Overnight, the quiet homebody was galvanized into an inspired public spokesman, an articulate and unshakeable advocate of stricter treatment of young offenders and more compassionate treatment of victims of crime. He became a rallying figure for people across Canada growing impatient with tolerant attitudes toward youth crime, and in 1997 the people of Surrey North elected him as their Member of Parliament. In Ottawa, Chuck kept his focus and made himself one of the most authoritative voices on the parliamentary justice committee. He also kept his ponytail and blue jeans and his down-to-earth, man-of-the-people manner; his reputation as a straight-shooter earned him respect on both sides of the house. His final moment in the spotlight came on May 19, 2005 when, though in the final stages of terminal cancer, he made one last long trip to Ottawa to save the Liberal government from defeat--not because he wanted to, but because his constituents wanted him to. When he died six weeks later his loss was mourned by people from all walks of life across the entire country. In a time of deepening disenchantment with the political process, Chuck had given citizens a reassuring reminder that public service can still be an honourable calling.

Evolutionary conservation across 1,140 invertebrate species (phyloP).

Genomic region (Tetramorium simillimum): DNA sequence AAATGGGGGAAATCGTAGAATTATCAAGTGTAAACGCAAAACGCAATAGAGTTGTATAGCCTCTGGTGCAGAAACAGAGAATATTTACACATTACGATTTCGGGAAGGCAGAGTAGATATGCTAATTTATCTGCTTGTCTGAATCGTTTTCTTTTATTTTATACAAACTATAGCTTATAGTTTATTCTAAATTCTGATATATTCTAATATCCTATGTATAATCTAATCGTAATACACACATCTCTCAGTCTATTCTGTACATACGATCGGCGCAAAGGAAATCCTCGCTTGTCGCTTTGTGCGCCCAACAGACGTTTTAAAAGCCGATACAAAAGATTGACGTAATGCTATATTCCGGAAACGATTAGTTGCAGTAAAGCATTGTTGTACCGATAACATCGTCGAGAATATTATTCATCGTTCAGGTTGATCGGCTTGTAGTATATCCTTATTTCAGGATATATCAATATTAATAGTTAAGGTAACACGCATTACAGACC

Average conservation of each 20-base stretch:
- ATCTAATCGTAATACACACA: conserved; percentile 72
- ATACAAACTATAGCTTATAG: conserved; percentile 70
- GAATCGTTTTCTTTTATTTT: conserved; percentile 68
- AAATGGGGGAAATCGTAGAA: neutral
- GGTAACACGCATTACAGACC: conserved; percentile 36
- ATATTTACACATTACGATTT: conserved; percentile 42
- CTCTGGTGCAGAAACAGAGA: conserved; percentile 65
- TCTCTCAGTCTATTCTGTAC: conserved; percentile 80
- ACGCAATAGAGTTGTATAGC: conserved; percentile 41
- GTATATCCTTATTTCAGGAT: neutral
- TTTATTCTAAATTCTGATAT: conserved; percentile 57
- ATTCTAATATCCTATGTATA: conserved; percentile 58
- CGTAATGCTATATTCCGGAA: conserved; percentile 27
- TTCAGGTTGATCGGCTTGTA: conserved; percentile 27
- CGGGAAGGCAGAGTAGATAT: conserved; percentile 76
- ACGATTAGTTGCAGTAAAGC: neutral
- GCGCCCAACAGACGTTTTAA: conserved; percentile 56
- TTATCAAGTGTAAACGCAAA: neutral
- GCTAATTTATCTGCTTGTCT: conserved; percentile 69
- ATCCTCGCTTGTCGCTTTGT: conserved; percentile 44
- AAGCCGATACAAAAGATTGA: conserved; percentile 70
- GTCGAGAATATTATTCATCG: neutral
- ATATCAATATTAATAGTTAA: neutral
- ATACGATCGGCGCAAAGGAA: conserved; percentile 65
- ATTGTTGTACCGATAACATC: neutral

|Publisher:||Harbour Publishing Company, Limited|
|Product dimensions:||6.00(w) x 8.90(h) x 0.80(d)|
About the Author
What People are Saying About This
Tom Zytaruk has done all Canadians a great service in writing this book. ...This work will go a great distance to dispelling the cynicism that pervades the political discourse in Canada today. (The Right Honourable Paul Martin, 21st Prime Minster of Canada)